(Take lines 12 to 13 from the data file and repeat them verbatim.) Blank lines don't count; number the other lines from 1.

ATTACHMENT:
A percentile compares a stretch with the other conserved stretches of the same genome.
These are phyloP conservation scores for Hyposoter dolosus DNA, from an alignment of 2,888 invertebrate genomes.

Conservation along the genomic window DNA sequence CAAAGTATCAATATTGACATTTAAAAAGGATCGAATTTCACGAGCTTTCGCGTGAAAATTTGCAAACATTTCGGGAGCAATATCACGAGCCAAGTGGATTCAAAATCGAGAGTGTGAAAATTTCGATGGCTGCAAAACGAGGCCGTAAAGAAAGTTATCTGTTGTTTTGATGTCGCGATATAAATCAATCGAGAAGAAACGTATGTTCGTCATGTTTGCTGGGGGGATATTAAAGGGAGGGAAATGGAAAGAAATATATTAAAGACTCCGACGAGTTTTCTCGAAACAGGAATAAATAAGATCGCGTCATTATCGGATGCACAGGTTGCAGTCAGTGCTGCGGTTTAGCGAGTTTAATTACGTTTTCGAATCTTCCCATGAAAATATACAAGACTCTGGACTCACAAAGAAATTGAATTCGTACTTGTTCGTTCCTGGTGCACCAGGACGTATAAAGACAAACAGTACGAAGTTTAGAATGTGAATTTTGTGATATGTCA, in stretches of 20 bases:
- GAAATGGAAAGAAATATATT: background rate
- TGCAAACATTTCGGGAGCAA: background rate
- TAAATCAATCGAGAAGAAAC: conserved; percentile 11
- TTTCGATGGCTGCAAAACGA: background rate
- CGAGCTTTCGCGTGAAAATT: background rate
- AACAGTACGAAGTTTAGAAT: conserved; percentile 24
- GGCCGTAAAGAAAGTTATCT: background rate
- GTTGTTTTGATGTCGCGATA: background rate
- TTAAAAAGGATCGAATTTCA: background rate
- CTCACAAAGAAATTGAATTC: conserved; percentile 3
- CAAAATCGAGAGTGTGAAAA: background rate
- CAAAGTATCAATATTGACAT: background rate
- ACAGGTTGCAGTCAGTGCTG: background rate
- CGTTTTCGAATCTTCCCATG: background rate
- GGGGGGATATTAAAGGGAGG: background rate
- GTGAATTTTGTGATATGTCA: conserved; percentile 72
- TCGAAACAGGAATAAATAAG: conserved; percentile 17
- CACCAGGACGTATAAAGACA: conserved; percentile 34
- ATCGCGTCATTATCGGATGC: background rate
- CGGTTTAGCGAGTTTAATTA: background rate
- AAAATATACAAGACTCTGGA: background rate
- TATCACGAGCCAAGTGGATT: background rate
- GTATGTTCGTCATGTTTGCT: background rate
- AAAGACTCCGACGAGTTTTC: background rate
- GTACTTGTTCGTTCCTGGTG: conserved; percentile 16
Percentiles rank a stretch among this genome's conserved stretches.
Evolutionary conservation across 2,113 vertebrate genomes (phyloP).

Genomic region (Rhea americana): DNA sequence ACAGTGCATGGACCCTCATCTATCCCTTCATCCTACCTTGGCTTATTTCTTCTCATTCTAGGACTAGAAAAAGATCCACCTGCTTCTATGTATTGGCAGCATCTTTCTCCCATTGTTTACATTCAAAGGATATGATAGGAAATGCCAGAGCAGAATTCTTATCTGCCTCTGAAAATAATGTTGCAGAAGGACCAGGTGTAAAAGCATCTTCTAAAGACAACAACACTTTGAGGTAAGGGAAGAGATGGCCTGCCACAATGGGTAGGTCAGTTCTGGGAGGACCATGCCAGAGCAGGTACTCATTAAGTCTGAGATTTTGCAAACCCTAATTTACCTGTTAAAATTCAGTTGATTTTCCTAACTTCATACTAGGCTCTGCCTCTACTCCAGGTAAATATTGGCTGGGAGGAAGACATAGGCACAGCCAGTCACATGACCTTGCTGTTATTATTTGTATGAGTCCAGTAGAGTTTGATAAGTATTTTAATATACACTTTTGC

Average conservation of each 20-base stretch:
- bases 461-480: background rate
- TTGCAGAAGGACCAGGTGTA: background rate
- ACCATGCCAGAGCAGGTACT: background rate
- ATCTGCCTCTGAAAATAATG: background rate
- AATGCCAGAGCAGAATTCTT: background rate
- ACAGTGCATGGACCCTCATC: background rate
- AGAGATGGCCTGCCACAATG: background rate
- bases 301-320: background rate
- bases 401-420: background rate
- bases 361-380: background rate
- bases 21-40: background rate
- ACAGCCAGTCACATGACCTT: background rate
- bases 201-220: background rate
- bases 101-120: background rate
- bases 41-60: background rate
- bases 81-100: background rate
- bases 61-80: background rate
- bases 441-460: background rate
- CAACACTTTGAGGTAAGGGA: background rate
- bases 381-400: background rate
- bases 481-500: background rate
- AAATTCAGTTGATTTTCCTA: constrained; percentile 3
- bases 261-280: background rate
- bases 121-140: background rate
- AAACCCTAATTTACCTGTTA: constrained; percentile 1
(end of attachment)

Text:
- TTAAAAAGGATCGAATTTCA: background rate
- CTCACAAAGAAATTGAATTC: conserved; percentile 3